When planning for a visit to Carcassonne, the guidebooks tend not to give you a great deal of information beyond visiting the castle.
If you have an Ipad/Iphone I found a great resource that helped to offer more details. This tool was valuable in planning my stay in Carcassonne. I would definitely recommend it.
It comes in two flavors, the lite version (which is free!) and the full version which is $4.99
The full version offers the ability to customize tours and fully operational gps maps.
However, Carcassonne is not that big nor are there such an immense number of sights, the free version did perfectly well.
For IOS, if you run a search for Carcassonne you wont find an app by the tourist office, unfortunately. This app I used was good, clear and very usable.
If you have one place to go in Carcassonne besides the inner castle itself, go to the shop that sells swords. It is worth every euro for the price, and does not break like many other souvenirs would. Beware bringing them on airplanes however as they do not pass security very easily in carry-on luggage.
Fondest memory: I miss the time my classmates and I spent there roaming the cobbled streets and eating the ice cream that can be sold in the shops there. I think there is a certain magic to Carcassonne. Someone compared it to Disneyland, but it is more genuine and natural magic than the movies or technology could ever offer. There is one little train or horse carriage, but no carnival rides. What you experience as pleasure comes by walking and looking, not by riding.
When you bypass these unapproachable walls, the imagination draws bloody slaughters and unsuccessful attempts of aggressors to overcome defense. However anybody never tried to storm these strengthenings.
There was only one attempt when English prince - the son of Edward III passed through these territories. He burnt the bottom not strengthened city, but he did not touch the top city.
Within several centuries the city belonged to Trenkawell dynasty. During this period there were serf strengthenings and Roman basil of Sacred Nasar was built on.
As the city was on crossroads of trading ways with the Near East, the doctrine distinct from Christian extended here. It was perceived by the Catholic world as heresy. During wars the column of Carcassonne stood on the party of heretics. The city was won by crusaders in 1229. Lui Sacred ordered to destroy the city.
Then the art of fortification constructions achieved its peak. The top city became practically unapproachable. The internal ring of fortifications has in perimeter of 1100 meters. An external ring - 1500 meters.
The city garrison had 1300 persons, proceeding from following calculation: one person at each meter of an internal fortification, 20 person at each of 13 towers and 200 person at a gate. The population of the city at that moment was about 4 thousand persons.
The mediaeval walled town lies on the right bank of the River Aude and is featured on UNESCO’s World Heritage list.
It has 52 towers and 2 rings of town walls making a total of 3 km of battlements. There is no restriction on access to this area of Carcassonne.
It is still home today to its population of approximately 120 and it boasts a large number of shops and craftsmen.
Open all year
Access to the Medieval City is free.
Built in the 17th century as a refuge of final defence, this was the residence of the Trencavel, the viscounts of Carcassonne. Guided tours, conference tours, educational activities (for young visitors). Audio guides. Access to the ramparts. Lapidary museum. Film on large screen.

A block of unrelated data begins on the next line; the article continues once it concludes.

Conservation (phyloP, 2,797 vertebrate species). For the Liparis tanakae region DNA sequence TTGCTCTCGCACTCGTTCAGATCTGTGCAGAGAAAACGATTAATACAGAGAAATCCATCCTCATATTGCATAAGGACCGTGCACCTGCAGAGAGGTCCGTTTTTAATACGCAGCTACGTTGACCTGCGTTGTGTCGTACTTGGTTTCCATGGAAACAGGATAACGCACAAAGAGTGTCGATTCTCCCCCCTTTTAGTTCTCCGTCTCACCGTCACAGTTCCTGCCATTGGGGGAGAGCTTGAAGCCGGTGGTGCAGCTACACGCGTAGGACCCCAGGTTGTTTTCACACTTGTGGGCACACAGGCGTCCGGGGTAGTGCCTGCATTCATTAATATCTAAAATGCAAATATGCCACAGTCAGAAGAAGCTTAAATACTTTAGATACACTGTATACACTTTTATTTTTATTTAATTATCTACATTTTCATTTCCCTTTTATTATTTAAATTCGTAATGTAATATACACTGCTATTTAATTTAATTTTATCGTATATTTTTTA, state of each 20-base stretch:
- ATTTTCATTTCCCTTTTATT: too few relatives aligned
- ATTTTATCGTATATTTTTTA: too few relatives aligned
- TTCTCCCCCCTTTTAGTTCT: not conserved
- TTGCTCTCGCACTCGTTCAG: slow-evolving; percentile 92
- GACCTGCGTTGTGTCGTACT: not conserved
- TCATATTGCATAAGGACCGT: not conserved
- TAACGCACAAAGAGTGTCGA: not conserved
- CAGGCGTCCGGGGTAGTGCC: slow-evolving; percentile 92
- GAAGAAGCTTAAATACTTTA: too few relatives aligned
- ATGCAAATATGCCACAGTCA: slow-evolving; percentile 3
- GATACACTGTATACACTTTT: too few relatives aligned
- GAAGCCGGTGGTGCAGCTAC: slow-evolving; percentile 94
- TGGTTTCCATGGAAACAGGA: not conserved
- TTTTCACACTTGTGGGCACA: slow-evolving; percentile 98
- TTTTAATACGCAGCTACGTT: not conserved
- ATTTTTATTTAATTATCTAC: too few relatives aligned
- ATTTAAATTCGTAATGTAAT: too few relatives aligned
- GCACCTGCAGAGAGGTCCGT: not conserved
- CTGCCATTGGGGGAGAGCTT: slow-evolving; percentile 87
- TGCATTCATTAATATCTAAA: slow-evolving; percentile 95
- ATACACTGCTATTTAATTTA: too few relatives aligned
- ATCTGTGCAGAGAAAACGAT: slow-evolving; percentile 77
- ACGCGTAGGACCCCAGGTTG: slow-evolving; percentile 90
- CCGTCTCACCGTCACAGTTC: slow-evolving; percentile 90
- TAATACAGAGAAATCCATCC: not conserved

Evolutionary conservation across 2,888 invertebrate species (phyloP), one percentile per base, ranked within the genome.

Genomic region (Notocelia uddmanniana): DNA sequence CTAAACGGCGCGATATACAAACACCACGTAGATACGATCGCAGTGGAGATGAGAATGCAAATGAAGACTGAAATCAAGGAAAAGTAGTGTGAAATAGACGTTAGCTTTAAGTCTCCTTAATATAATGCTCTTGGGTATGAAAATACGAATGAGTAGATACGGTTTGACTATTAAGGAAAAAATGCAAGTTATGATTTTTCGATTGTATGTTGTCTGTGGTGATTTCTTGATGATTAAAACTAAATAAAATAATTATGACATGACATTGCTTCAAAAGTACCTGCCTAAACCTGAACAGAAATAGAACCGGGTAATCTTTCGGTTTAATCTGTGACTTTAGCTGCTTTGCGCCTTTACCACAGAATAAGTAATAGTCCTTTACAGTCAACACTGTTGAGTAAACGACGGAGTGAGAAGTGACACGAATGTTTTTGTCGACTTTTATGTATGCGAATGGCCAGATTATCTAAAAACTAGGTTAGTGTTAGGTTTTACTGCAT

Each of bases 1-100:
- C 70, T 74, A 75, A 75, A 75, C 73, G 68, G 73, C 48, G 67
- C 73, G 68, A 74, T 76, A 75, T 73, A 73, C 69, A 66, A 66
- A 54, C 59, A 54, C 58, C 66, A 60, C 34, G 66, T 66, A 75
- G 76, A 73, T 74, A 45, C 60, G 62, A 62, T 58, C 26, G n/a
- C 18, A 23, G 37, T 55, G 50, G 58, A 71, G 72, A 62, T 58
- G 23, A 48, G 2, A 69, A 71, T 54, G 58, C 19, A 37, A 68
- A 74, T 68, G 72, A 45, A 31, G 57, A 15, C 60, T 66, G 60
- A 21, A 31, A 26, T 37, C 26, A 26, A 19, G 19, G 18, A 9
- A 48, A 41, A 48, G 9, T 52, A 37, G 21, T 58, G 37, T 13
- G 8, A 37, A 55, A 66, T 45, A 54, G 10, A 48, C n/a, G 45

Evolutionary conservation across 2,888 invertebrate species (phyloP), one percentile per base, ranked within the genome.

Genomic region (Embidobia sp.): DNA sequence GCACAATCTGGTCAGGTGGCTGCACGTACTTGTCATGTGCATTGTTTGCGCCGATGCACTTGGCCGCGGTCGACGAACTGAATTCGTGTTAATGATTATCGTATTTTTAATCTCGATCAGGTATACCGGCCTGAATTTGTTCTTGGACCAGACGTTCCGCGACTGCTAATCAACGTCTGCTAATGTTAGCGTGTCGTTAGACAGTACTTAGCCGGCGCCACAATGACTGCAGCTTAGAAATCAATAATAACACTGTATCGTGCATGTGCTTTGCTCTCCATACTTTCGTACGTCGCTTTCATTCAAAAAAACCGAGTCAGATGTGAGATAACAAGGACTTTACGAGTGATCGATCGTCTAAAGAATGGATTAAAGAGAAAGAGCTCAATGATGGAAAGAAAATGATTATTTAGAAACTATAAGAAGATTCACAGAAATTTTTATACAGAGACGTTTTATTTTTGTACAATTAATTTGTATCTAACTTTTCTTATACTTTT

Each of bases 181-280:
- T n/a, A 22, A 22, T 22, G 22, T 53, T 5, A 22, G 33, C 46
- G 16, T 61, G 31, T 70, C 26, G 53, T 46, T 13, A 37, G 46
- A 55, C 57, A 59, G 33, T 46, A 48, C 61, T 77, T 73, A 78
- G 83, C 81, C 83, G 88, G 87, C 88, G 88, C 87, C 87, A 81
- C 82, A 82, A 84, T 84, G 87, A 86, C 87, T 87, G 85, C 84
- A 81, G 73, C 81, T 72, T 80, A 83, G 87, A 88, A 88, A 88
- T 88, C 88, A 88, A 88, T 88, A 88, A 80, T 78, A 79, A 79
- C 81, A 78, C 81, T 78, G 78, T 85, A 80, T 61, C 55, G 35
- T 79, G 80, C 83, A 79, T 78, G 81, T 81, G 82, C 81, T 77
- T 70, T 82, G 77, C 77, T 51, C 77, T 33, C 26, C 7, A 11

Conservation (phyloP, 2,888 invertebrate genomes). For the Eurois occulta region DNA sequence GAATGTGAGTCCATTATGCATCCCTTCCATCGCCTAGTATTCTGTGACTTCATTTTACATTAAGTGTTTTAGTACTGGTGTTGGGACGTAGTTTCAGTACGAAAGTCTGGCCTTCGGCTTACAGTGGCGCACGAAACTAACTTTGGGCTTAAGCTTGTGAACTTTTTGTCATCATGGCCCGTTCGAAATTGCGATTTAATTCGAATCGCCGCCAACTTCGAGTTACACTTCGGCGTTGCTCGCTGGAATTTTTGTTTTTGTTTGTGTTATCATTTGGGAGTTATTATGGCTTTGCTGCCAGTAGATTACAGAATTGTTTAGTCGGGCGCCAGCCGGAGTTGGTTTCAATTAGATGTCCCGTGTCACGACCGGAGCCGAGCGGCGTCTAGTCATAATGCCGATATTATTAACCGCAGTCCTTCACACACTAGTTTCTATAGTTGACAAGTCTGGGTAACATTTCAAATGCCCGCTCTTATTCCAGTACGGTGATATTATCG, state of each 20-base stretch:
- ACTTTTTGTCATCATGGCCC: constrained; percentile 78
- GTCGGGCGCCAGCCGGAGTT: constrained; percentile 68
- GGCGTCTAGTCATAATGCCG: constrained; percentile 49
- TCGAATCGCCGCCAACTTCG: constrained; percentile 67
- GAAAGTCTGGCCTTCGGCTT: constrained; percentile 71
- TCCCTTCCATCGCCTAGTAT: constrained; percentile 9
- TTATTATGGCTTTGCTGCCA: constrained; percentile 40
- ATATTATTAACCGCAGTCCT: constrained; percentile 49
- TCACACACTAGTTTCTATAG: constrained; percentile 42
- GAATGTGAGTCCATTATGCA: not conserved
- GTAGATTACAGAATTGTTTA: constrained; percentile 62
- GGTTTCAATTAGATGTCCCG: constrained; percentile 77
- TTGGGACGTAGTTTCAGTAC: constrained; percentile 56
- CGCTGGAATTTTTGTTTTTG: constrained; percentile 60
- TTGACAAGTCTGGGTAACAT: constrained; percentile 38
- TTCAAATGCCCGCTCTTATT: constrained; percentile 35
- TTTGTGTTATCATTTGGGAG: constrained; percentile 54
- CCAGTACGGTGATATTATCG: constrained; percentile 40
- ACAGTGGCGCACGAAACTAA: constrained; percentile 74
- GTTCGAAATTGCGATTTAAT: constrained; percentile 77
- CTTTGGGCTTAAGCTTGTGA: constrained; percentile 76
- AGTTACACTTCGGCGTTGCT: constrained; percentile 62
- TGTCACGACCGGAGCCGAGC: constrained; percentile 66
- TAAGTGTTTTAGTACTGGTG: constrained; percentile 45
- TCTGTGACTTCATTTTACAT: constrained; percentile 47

October through March : 10:00am to 5:00pm April through September : 10:00am to 6:30pm
Château and ramparts (free access, film, lapidary museum and 45 minute guided tour of part of the ramparts by tourist information officers) Adults: €8.50. European Union residents under 26: free. 18-25 year-olds outside EU area: €5
Château, ramparts and 1-hour, 1 ½-hour or 2 ½-hour visit with a guide-lecturer (free access to fortifications, château, film, lapidary museum before or after the visit). Adults: €13. 18-25 year-olds: €9.
Favorite thing: While the Cite behind the main Castle was the primary safehold, the Lower Town began developing with formal foundations in 1247. The Cite and Lower Town existed as separated but conjoined towns with the spiritual and political power in the Cite while the wealth and economic power in the Lower Town. The population is decimated by the Black Plague in 1348 and then destroyed during the 100 Years War by the Black Prince in 1355. Conflicts between the two towns continued until the towns were merged in 1800.
(in the Cité itself)
28, rue de Verdun
11890 Carcassonne Cedex 9
- Tel.: (+33) (0) 4 68 10 24 30
- Fax: (+33) (0) 4 68 10 24 38
- E. mail: firstname.lastname@example.org
- Internet www.carcassonne-tourisme.com
Late Romanesque churches have Modillions and Early Gothic ones have Gargoyles. We think they are related. We believe that Modillions as carved heads and other figures came into existence as a training tool in stone carving for apprentices. As they were shaping the stone ribs for chapel roofs. the large rough ends served as practice material (similar to the corners on capital blocks). The intention was to chisel them off and trim the ends to a uniform appearance. Luckily the creations exceeded expectation and it became apparent that this form of finishing the ends was less demanding than creating uniform smooth ones. (Soon there must have been competitons and prizes, which explains the enormous variety figures and subjects). Such extraneous carving also took place at the bases of columns where they were occasionally left in situ because they were so attractive (look for them on the Baptistry at Pisa or in the cloisters at Monreale: lizards and such). This is actually a throwback to stone construction on the Greek Temple column drums where projections were left on them to aid in positioning and grinding the apposing faces for a snug fit and then smoothing off the projections. Thus when it came time to keep rain water from pooling and pouring down at juncture points in Gothic buildings which used a different roof structure, it was easy to visualize a Modillion rib with a grooved upper surface and a gaping (gurgling) mouth projecting outward and deflecting the water, in other words, a Gargoyle.